Angus Chen is a reporter, surfer, and climber based in Brooklyn, NY.

Angus Chen is a reporter, surfer, and climber based in Brooklyn, NY.

 

Want to ask Angus and Becky a question? Here's how...

Got issues you're grappling with? Tell us about them! Email a voice memo with your question to willow@outtherepodcast.com. If you're not comfortable sending a voice memo, you can email us a written version of your question. 

Can't wait to hear from you!

 
 

A Little Too Late

What dreams can show us about our loved ones — and ourselves

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When Mary Roberts went on a backpacking trip in New Mexico's Sangre de Cristo mountains, she was looking for an epiphany — a vision that would help her sort out her troubled marriage and pull her back into happiness.

What happened out in the wilderness wasn't at all what she'd expected or hoped. The "vision" she got (if that's what you'd call it) was as perplexing as it was disturbing, and it seemed to have nothing to do with the problems she was trying to solve.

But as she would come to learn, sometimes it's the most perplexing events that affect us most profoundly.

On this episode, Mary shares her story.

 
 
 
I told people that I wanted to celebrate my 40th birthday in a big way, but the truth was I was living a huge lie concerning my marriage.
— Mary Roberts
 

A version of this story was first told at a live storytelling event hosted by KUNC in Fort Collins, Colorado in 2017.

This episode sponsored by...

 
 

We Followed Our Hearts

Is it better to listen to reason, or defy your own better judgement?

 Grace and Tom on a beach in Maine (Photo courtesy Grace Henes)

Grace and Tom on a beach in Maine (Photo courtesy Grace Henes)

When it comes to making decisions, we often know what we should do. But then there's that little voice, urging you to throw caution to the wind. What happens when we give into that voice - when we make a decision that's clearly irrational - that everyone tells us is a mistake?

This is a story about young love, a cross-country road trip, and a tough question: whether you should follow your head or your heart.

 
 
We both knew how hard it was, struggling through a long-distance relationship. And then what? Another year, miles apart, only to find out we still couldn’t live in the same place?
— Grace Henes
 
 

This episode sponsored by...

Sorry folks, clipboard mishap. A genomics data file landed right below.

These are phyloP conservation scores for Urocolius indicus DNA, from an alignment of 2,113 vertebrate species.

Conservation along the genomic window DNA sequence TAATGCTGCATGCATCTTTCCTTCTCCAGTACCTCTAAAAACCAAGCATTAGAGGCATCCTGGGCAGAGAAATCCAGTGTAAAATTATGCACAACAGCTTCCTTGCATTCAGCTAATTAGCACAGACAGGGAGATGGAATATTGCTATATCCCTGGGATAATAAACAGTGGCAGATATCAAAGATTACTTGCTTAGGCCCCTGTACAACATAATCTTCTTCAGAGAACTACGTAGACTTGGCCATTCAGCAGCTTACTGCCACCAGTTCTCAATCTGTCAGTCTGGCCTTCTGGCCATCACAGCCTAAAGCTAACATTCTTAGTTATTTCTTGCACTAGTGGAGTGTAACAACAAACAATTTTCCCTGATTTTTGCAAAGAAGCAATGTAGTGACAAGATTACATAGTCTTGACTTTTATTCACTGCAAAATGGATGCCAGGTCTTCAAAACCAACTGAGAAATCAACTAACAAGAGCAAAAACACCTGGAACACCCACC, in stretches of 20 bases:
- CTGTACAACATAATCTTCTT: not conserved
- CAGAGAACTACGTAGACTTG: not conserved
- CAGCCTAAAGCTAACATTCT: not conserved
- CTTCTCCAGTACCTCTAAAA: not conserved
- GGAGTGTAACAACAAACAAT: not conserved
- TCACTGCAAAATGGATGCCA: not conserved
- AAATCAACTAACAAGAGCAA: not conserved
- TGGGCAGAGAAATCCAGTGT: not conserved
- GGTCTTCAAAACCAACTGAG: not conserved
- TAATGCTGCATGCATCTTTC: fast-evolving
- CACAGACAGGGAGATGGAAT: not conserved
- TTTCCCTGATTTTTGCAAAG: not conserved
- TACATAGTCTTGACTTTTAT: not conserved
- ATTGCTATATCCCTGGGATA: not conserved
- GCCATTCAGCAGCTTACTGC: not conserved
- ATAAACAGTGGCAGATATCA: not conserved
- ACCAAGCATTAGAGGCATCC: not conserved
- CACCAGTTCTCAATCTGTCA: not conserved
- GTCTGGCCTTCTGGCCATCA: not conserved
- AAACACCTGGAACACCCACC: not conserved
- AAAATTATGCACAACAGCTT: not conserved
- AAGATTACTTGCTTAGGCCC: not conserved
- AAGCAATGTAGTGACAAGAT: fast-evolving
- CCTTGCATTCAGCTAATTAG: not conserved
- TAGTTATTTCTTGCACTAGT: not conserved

My Inner Teenager

Discovering the line between confidence and arrogance

 Mt. Adams, the second peak on the Presidential Traverse, was engulfed in fog and raging winds when Bassam Tarazi attempted it. (Photo by Bassam Tarazi)

Mt. Adams, the second peak on the Presidential Traverse, was engulfed in fog and raging winds when Bassam Tarazi attempted it. (Photo by Bassam Tarazi)

When Bassam Tarazi set out to hike the 23-mile Presidential Traverse in New Hampshire, he wasn't worried. It was a nice summer day, he had a lifetime of mountaineering experience behind him, and compared to his other outdoor conquests, this would be easy.

But over the course of the next few hours, he would come to realize what a dangerous miscalculation he had made. It was a miscalculation that would scare him to the point of tears and would cause him question the value of his own confidence.

On this episode, he shares his story. It's a story about what happens when your inner teenager takes over -- when you cross the invisible line between confidence and cockiness.

 
 
 
 
 
I thrived off of the momentary discomfort that comes from putting yourself out there and taking risks, because the rewards were so fulfilling.
— Bassam Tarazi

Bassam Tarazi is an explorer and author based in Portland, Oregon. His latest book is called Borders, Bandits and Baby Wipes: A Big Adventure in a Tiny Car.

Support for this episode comes from...

 
 
 
 

Nothing Left to Give

A homeless man, a lost cat, and a relationship that healed the scars of a broken past

Michael King was homeless, depressed, and drinking. Tabor was a lost, injured and hungry. One rainy night in Portland, Oregon, the two found each other.

Even though Michael had nothing to offer -- no money, no shelter -- he rescued the little cat. And she adopted him. 

On this episode, we talk with writer Britt Collins, who wrote a book chronicling their story.

It's a story of love and tenderness, and of the surprising things that can happen when those who have nothing left to give, decide to give anyway.

 
 
She gave him someone to love and care for. ... Michael craves that; he’s a nurturer.
— Britt Collins
 
 
 
 Michael and Tabor. (Photo courtesy Britt Collins)

Michael and Tabor. (Photo courtesy Britt Collins)

Britt Collins' book is called Strays. It's available in hardcover on Amazon, at Barnes & Noble, and in other bookstores now, and it comes out in paperback in June.

Britt is also launching a cat festival in London this summer. Yes, a cat festival.


Support for this episode comes from...

 
 
 

With My Toes in the Sand

Breaking free of the urge to run when the going gets rough

 Susan Conrad in her kayak on the inside passage. (Photo courtesy Susan Conrad)

Susan Conrad in her kayak on the inside passage. (Photo courtesy Susan Conrad)

Throughout her whole life, whenever things weren't going well, Susan Conrad's tendency was to run. She ran from one problem to the next, one job to the next, one man to the next. 

But seven years ago, she embarked on a trip that would change all that. She decided to kayak the Inside Passage, a 1,200-mile coastal route from Washington State to Alaska -- by herself.

On this episode, she shares her story. It's a story of a troubled past (#MeToo), and of a journey that changed the way she approaches life -- a journey that taught her patience, and showed her how to appreciate where she is -- right here, and right now.

 
 
 
I knew I was going down the wrong path when I found myself rummaging through my backcountry first-aid kit for pain pills that were prescribed years ago for emergencies.
— Susan Conrad